Here are a few choice quotes from “To Miss” that I particularly liked:

About “group learning”

. . . I said, why not improve discipline and concentration? We could rearrange the tables to face her and she could stand in front of the board. She looked at me with horror. “The pupils are working together, directing their own learning,” she said, her voice almost drowned by noise. Had I not appreciated what was going on?

Hahahahaha Directing their own learning!! My kids do that. Two weeks ago their “learning” was what I called The Rubber Band Wars. After a week of whizzing rubber bands nearly putting people’s eyes out, I called 7 ringleaders’ parents and put a stop to it.

The current craze is paper football – to the point where I am nearly beside myself with those damn paper triangles everywhere. Apparently the boys are “directing their own learning” toward flicking paper triangles across the room toward a classmate’s goal post fingers.

This must be far more important than learning about the Middle East or reading with understanding! What a great idea, letting 12-year-olds direct their own learning. Certainly they have wonderful perspective on essential skills and lifelong learning. (not)

Today I had another “cooperative” lesson with screaming, throwing, wrestling, gabbing, cursing, flirting, giggling self-learners and absolutely longed to make them sit facing forward, independently working on projects and taking personal responsibility for their own learning by quietly listening to a lesson and asking intelligent questions.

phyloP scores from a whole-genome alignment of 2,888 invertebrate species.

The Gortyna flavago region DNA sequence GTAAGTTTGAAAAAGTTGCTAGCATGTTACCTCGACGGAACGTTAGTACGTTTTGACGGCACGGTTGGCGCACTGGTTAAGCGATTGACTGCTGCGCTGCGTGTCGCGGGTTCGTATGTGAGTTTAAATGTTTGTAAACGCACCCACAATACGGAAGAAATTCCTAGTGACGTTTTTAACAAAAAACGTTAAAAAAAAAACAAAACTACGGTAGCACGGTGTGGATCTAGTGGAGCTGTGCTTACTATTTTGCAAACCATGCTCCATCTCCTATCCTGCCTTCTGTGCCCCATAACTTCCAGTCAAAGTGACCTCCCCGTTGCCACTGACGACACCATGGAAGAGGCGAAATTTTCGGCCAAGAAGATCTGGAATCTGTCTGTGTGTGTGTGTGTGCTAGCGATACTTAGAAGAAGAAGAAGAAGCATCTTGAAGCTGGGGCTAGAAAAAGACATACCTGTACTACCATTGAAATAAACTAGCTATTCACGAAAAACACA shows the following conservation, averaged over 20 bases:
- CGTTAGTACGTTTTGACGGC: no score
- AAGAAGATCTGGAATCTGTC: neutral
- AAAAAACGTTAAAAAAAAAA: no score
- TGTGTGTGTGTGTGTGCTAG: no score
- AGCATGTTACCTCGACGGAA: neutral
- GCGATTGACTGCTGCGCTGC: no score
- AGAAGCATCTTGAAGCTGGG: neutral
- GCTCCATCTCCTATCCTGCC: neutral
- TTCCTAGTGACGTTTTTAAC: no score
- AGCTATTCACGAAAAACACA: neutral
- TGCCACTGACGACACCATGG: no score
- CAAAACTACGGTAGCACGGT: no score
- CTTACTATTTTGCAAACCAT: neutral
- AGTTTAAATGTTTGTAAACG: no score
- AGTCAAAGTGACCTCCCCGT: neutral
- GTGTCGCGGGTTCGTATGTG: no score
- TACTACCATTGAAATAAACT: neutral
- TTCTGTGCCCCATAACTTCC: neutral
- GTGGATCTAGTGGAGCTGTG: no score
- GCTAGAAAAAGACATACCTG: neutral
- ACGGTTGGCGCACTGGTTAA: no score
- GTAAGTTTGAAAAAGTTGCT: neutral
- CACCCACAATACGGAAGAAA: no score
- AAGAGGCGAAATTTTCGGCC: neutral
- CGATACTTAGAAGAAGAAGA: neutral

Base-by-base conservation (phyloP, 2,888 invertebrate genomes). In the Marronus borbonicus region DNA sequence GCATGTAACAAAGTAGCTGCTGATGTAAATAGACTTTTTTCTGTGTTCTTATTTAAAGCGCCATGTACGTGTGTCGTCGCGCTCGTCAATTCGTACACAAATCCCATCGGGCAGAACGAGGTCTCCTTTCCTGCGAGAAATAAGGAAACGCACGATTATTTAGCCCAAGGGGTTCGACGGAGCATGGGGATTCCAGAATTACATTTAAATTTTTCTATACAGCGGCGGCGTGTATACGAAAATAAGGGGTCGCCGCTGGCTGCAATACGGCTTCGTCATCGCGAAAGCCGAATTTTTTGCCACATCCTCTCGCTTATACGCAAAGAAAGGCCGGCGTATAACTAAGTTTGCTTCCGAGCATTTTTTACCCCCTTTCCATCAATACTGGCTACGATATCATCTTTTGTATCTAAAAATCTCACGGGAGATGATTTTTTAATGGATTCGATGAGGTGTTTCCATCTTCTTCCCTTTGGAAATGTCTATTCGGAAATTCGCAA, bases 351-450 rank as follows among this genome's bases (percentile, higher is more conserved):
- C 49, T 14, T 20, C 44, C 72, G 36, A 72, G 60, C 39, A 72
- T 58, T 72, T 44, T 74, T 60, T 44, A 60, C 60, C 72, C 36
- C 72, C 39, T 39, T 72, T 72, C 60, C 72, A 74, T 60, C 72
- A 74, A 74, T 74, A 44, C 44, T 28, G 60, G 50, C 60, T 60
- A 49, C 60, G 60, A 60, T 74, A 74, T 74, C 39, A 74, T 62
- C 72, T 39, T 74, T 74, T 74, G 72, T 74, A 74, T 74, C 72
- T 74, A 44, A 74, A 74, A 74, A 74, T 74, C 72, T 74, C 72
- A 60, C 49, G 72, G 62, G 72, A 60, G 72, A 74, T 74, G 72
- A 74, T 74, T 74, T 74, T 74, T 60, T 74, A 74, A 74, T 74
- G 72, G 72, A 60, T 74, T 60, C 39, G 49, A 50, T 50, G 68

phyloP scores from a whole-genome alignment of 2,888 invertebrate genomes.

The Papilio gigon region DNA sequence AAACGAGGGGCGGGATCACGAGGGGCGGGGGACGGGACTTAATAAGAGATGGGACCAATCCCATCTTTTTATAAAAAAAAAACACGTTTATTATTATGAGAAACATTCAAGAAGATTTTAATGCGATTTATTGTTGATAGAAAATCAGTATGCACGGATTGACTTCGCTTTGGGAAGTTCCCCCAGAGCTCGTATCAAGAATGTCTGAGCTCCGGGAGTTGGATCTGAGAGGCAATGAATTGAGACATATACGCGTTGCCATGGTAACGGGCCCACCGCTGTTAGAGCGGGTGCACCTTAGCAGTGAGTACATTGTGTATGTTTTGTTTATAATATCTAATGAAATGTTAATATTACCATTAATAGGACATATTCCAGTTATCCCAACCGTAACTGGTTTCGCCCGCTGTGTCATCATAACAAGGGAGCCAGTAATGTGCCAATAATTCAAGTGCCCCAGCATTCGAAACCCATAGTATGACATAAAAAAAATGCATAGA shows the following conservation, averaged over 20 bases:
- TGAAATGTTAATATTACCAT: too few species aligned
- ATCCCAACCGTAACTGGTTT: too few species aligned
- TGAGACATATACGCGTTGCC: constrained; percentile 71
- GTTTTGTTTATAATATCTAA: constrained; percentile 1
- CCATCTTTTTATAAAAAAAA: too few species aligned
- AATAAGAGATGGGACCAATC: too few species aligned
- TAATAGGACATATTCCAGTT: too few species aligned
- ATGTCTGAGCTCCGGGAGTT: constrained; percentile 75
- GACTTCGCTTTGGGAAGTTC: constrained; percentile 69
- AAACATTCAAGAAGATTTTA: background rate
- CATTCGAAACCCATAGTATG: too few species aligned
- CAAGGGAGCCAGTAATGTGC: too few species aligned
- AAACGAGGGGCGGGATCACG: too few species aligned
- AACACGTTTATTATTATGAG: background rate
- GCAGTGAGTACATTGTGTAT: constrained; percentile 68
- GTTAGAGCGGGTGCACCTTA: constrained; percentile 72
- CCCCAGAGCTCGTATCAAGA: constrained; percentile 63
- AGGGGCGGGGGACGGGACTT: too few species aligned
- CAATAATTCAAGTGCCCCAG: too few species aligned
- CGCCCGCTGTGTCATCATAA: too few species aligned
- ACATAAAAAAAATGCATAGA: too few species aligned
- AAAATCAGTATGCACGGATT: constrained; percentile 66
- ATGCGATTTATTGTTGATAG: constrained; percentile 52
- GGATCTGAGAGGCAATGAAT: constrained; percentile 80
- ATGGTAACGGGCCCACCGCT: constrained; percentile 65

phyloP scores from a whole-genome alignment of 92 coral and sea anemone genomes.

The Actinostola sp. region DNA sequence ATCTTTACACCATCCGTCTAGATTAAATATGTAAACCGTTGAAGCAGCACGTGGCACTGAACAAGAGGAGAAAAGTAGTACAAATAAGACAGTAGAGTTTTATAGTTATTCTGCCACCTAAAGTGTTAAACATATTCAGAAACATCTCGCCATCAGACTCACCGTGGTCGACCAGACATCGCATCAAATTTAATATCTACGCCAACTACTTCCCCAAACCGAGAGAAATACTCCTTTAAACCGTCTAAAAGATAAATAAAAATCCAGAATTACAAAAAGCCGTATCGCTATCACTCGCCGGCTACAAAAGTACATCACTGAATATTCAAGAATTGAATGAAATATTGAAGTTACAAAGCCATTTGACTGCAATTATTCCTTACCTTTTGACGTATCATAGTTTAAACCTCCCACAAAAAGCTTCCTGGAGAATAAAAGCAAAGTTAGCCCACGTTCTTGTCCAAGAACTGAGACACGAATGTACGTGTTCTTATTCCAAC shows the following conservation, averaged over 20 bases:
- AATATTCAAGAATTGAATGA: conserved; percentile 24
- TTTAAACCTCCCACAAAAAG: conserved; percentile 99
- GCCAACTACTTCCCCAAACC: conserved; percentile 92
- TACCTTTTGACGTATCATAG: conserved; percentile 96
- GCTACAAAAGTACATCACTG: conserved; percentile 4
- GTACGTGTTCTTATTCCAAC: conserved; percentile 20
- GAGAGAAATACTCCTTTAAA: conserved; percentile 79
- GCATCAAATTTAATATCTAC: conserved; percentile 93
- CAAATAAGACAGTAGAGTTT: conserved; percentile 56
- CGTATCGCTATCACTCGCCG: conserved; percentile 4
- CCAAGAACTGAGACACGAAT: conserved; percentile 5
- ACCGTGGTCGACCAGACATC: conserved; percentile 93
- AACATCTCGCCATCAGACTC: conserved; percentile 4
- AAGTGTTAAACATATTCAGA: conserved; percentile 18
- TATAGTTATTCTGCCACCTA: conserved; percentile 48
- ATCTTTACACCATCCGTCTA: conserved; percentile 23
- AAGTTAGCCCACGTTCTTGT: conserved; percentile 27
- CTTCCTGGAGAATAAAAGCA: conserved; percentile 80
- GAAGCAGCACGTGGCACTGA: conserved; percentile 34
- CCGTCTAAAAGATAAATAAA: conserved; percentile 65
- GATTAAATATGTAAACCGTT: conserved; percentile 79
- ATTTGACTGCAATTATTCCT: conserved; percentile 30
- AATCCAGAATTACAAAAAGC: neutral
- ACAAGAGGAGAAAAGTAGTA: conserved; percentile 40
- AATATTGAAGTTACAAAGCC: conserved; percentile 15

When did this grouping/learning partnership idea get started? whose bright idea was this in the first place?

More importantly, where are the statistics that prove that sitting in a group of three other kids will improve learning? Until you show me those numbers I will always believe that this is the worst idea since “open classrooms” back in the 1970s.

I can’t wait for it to be over.

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A quote for educators to live by

Posted by aphillieteacher on December 1, 2009

“Teaching is leaving a vestige of one self in the development of another. And surely the student is a bank where you can deposit your most precious treasures.” -Eugene P. Bertin